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Chamfer vs a Countersink gage?

How do you know which one is right for your precision measurement job?

Chamfer and countersink gages are very similar in use and appearance. The central difference between these two gages are the holes they are intended to measure. Chamfered and countersunk holes, while also similar in appearance, are different and require different gages with their own unique functional capabilities. Today we are going to go through the differences between chamfer and countersink gages, explaining the advantages and disadvantages of each one.

Chamfered and countersunk holes are both man-made holes in machines or materials created to insert another part into. Technically, chamfer refers to an edge that transitions one surface of a part to another. In fact, to complicate matters, a countersink hole can be chamfered. However, in practicality, these two types of holes are distinguished from each other in function, thus resulting in two distinct gages needed for their measurement. A chamfer hole is created in order to simplify the process of inserting a type of assembly component. This could include a bushing, a pin, a screw, or some other type. The important fact with a chamfer hole is that whatever assembly component is inserted, this will not bear on the chamfer hole itself, meaning that neither the tolerance of the angle or diameter of the hole will determine performance. Alternatively, a countersink hole functions as a surface onto which a fastener head needs to bear. What this means is that the tolerances of the angle and diameter of a countersink hole are critical to it functioning properly.

Both a chamfer gage and a countersink gage are made up of a plunger and a ratio indicator, and both are intended to measure the largest diameter of their respective holes, along the top surface of the part. Both are generally hand-held, but may also be mounted on bench stands. For both a chamfer and a countersink gage, the plunger mechanism is used in a vertical motion to take the measurement, while the indicator uses the ratio movement to relay the proper readout. The specific build, however, of each gage is unique. The chamfer gage includes a plunger with three fluted portions. Measuring a range of chamfer holes will either require two gages with a split range (0 to 90 degrees and 90 to 127 degrees) or a gage with replaceable plungers to cover the ranges. The angle of the plunger on a chamfer gage is required to be bigger than the angle of the chamfer hole itself. This guarantees that what the plunger comes in contact with in the measurement process is the largest diameter only. Alternatively, the countersink gage includes a plunger with a conical shape, designed specifically to fit closely to the whole surface of the countersink hole. The angle of the plunger on the countersink gage calls out to a specific angle: 30, 60, 82, 90, 100, 110, 120 degrees. This fit is very important in order for the countersink gage to make accurate measurements. When measuring different sized countersink holes, individual gages are necessary because there is no replaceable plunger for these gages.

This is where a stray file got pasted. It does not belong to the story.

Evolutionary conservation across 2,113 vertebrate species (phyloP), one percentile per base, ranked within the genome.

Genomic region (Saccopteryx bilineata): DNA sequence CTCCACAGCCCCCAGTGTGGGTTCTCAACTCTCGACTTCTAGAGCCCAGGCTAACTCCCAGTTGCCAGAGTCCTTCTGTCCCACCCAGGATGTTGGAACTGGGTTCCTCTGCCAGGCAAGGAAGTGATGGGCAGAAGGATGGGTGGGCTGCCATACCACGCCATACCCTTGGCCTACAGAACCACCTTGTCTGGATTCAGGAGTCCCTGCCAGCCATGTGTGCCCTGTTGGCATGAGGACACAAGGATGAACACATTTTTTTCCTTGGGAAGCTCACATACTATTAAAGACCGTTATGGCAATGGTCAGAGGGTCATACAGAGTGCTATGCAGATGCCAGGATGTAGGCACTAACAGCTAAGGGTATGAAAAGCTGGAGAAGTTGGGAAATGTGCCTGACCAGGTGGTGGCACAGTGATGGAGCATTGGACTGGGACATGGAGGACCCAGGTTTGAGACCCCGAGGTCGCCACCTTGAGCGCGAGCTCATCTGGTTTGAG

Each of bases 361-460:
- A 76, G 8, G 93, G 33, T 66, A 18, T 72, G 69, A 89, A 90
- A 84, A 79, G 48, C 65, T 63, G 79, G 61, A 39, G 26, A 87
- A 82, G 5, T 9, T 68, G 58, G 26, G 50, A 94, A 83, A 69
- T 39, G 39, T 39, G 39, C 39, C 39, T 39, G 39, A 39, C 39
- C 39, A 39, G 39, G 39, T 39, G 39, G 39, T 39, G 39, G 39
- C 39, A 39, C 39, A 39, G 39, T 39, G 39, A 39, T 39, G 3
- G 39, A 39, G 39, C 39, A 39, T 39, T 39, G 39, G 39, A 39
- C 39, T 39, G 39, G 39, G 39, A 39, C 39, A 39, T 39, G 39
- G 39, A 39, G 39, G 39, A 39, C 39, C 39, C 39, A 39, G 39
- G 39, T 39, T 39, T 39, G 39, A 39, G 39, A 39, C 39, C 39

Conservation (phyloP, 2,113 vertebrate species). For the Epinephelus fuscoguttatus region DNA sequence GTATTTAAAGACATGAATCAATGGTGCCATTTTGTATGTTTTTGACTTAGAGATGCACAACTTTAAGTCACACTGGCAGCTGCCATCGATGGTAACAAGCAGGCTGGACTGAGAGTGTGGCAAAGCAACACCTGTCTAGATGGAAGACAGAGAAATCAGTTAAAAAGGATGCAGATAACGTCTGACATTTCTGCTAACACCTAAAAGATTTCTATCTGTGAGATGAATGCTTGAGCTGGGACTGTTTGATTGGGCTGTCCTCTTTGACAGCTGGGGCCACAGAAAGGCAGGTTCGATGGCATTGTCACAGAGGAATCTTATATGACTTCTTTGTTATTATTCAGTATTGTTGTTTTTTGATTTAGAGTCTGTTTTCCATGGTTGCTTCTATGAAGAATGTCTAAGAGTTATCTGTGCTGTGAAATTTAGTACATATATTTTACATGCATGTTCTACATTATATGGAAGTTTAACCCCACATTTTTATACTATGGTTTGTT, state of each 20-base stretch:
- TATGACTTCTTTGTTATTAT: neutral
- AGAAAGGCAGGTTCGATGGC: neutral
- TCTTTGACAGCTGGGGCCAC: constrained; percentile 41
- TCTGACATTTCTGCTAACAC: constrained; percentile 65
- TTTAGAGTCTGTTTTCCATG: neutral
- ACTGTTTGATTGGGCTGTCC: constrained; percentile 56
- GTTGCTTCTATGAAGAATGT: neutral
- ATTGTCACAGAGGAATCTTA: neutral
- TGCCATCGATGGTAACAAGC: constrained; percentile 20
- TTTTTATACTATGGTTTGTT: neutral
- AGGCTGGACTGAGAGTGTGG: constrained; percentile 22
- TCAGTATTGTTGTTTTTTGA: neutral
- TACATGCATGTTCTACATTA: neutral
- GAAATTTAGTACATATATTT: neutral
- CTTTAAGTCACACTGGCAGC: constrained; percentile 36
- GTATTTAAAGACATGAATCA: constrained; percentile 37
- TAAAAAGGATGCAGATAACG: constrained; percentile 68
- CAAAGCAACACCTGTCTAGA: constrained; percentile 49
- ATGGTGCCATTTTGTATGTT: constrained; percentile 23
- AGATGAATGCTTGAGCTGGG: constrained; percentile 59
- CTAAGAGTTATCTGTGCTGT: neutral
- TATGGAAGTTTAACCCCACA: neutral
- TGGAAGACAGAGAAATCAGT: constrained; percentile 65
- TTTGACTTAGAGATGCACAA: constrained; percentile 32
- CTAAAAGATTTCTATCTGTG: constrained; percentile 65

Advantages and disadvantages to each gage

In summary, while similar in structure and build, chamfer and countersink gages serve different functions when measuring chamfer and countersunk holes, respectively. There are general advantages and disadvantages to both. Chamfer gages tend to be relatively long and versatile, and you are able to master these gages on any good, flat surface. However, chamfer gages require you to count the revolutions on dial models in order to calculate a reading, and the fit is less precise than with a countersink gage. This is because chamfer gages cover a wider range of possible diameters.

Countersink gages do not require you to count revolutions because their dial versions are 1 revolution direct read. Additionally, countersink gages provide measurement information concerning both the top inside diameter as well as the angle of the hole, resulting in measurements of both form and diameter. A few disadvantages of countersink gages include not being able to master the gage on a flat surface, instead requiring a sharp-edge ring gage to do so, and you will usually have to purchase multiple countersink gages due to their short range.

How to choose the right gage – chamfer or countersink

In general, both the chamfer and the countersink gage are excellent tools. You can use them interchangeably on occasion, but for specific holes you will need one or the other. Both gages come with advantages and disadvantages, so your best bet if in the field of metrology is to own them both!

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Chamfer Gages

Countersink Gages

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